As I understand it, East and West Thornton Lakes are private property. Whatever is done there, or not done, is up to neighboring owners.

      • Matthew Calhoun says:

        BuT ThE CiTy ShOuLd Do SoMeThInG!

      • Steven Reynolds says:

        Maybe that would be a good article to explore HH? My understanding is Thornton Lake is not private only some of the land around it. It’s a city park on one side of the bridge which in theory supplies access to the entire lake. A park with difficult access and parking even more so than Bowers Rock.

  7. Steven Reynolds says:

    The last time you focused on this was six years ago. Might be an interesting story for a follow up, a “then and now” piece.


  8. Jill says:

    I’m curious if other options were considered, like the sterile carp that will be utilized at Devils Lake in Lincoln City. I think the lake needs to be brought into balance with aeration and animals rather than ongoing mechanical removal.

  9. Randall Harris says:

    Bill made the comment: “The algae wasn’t there before with the same amount of water flow. Something has changed to cause this.”

    I think I have the answer to his question.
    I learned to scuba in Waverly Lake around 1967. The water was deep, clear and all manner of fish were abundant. When I moved back to Albany from Los Angeles a few years ago I was shocked at how bad the lake looked. It is much too shallow in all locations according to every single fisherman I’ve spoken to.

    I believe sediment has built up over the years so much that it allows the summer sun to heat the water much faster than when it had more depth. Waverly Lake needs to be dredged in order to remove 50 or 60 years of sediment and return it to it’s normal depth.

    • Bill Kapaun says:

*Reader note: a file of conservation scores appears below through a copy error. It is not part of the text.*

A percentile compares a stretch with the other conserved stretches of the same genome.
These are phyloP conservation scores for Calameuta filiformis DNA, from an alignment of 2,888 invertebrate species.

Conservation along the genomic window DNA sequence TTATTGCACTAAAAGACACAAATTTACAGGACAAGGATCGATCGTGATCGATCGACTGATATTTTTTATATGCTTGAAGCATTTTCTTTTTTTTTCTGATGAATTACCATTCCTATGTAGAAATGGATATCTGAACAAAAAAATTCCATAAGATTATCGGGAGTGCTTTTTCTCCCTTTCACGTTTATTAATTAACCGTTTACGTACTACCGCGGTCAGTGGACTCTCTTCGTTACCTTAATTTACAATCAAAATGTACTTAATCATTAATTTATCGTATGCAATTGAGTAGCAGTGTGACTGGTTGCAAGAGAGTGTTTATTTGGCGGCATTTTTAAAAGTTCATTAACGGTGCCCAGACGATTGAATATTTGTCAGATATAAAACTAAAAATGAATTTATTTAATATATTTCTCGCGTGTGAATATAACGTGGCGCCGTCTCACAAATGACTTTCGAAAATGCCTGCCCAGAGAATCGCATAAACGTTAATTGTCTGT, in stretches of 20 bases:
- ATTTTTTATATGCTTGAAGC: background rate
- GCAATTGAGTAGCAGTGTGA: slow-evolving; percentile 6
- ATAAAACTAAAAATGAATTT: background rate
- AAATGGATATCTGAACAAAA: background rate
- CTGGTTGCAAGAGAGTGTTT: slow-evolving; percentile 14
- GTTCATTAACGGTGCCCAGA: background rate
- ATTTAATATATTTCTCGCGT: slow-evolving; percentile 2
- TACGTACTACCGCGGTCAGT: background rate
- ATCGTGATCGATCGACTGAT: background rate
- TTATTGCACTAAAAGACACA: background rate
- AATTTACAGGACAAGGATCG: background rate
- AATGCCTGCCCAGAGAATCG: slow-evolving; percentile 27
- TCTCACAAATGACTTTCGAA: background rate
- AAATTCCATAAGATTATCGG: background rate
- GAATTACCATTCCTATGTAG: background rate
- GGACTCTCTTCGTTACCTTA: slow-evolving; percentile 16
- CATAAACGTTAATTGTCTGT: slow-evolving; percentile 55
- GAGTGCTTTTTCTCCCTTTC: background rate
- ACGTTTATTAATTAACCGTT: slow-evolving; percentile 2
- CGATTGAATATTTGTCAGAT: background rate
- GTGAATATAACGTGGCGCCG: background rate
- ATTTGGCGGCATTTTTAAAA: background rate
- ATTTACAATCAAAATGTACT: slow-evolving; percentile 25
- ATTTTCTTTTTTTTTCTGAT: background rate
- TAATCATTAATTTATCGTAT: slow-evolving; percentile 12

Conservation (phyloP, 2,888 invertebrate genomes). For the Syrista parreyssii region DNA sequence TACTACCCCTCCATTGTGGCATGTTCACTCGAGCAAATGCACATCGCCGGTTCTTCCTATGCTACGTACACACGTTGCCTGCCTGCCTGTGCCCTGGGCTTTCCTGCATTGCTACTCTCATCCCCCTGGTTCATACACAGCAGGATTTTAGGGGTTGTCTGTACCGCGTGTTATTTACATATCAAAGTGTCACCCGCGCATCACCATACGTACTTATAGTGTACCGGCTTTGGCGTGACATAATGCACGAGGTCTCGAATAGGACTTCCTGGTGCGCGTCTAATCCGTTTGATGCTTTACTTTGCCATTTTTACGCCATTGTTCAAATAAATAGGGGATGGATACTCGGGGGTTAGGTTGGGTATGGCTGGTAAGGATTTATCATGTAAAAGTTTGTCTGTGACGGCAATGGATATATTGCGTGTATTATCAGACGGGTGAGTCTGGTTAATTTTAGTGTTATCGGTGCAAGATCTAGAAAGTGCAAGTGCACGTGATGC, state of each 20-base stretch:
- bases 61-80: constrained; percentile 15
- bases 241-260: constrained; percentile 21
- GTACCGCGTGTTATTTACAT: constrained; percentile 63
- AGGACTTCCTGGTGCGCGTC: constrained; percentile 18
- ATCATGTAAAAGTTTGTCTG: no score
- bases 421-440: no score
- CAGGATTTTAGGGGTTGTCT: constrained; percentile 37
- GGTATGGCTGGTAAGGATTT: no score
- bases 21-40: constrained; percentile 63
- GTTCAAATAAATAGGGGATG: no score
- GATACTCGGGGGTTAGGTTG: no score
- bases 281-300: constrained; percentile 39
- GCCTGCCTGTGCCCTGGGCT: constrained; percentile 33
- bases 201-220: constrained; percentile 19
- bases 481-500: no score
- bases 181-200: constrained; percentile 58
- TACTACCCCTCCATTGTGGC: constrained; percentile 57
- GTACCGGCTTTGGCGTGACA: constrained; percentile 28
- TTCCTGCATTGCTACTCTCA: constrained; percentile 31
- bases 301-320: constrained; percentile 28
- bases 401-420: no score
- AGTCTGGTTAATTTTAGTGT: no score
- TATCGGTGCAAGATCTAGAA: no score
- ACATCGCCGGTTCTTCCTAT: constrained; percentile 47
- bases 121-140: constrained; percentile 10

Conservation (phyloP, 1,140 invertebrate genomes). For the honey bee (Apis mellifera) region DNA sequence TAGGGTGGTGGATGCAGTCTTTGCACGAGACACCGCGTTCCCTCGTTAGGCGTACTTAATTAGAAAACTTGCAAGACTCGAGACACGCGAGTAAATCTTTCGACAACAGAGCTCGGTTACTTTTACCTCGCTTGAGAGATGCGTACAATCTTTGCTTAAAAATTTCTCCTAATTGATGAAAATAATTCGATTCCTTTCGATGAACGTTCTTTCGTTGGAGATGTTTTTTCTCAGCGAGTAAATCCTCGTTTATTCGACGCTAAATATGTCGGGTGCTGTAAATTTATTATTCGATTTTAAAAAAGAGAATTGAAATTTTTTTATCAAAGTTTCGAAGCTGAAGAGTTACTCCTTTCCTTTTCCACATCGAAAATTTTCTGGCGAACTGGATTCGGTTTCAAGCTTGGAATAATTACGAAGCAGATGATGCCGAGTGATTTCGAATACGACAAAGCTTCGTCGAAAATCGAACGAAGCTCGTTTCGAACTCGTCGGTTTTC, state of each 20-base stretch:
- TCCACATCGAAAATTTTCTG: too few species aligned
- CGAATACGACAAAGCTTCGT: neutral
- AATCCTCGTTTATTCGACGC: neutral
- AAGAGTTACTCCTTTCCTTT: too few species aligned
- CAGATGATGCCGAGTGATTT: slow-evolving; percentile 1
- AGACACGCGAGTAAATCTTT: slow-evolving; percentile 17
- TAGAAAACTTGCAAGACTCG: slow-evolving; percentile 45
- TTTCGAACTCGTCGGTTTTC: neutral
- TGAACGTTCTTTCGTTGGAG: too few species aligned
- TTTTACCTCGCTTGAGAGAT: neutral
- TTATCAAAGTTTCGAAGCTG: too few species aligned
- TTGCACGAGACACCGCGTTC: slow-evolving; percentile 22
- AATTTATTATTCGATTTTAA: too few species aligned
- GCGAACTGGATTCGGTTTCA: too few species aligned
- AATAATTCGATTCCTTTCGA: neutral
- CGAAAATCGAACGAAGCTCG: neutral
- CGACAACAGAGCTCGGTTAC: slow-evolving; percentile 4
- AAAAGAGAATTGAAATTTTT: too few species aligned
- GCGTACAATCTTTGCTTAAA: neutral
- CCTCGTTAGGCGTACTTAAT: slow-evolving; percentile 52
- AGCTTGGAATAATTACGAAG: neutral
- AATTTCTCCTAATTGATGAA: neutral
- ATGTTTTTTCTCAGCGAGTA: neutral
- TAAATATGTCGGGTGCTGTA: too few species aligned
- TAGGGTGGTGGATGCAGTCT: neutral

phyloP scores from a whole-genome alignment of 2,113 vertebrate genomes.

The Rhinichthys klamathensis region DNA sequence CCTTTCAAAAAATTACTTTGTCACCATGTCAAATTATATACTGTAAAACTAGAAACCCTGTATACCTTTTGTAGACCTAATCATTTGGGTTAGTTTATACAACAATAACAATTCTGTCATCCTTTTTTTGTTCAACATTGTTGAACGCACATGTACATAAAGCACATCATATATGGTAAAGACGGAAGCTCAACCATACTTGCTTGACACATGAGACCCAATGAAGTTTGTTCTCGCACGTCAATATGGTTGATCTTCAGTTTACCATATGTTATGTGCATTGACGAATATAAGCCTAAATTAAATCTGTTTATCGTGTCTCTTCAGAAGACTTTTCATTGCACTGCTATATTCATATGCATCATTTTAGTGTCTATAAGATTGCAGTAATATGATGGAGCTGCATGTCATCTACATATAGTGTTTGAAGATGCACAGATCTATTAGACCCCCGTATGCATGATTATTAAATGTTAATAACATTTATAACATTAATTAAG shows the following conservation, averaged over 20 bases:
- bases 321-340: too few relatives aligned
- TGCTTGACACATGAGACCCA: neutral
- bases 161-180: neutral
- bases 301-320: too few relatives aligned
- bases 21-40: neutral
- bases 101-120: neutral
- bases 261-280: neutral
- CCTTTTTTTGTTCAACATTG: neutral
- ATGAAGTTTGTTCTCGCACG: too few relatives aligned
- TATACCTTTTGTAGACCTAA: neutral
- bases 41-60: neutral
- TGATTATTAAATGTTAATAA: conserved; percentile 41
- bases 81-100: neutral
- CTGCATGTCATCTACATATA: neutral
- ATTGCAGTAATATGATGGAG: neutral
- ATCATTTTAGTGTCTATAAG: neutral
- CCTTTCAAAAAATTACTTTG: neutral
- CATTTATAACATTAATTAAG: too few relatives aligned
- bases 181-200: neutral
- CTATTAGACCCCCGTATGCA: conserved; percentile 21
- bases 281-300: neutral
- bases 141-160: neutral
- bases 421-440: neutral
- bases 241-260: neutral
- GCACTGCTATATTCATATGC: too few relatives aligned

One would think they would have some type of documentation from when they scooped it out. Photographs and possibly some actual documentation of actual depth or aggregate removed. An engineer that knows their stuff could probably make reasonable estimates of before/after.

      One could probably do a current crude mapping by two people in a row boat (one rowing and one with a measuring pole) and a dozen or so supervisors on shore to align them to make a proper grid/depth map. The pole would need to be light and some kind of “foot” on it to prevent sinking into the muck. You want to know where the top of the muck is, not the depth the pole penetrates into it.

      Much of this endeavor could be done by some civic minded organization gratis. How about PERS union members?

  10. Randall Harris says:

    Bill Kapaun, my guess is Waverly Lake has never been dredged. If something isn’t done I predict that Waverly Lake will become a meadow within 25 years.

    Waverly lake is slowly dying. Many lakes have been brought back from the brink of dying. One that comes to mind is a large lake near Guadalajara Mexico. It is called Lake Chapala.

    I don’t believe anyone in Albany city government or state officials are interested in taking this project on unfortunately.

    • Bill Kapaun says:

      I’ve only been in town for 42 years, but apparently it was created when they dug out gravel/aggregate for the construction of the Pacific overpass. One could make a case they should just fill it back in to make it original.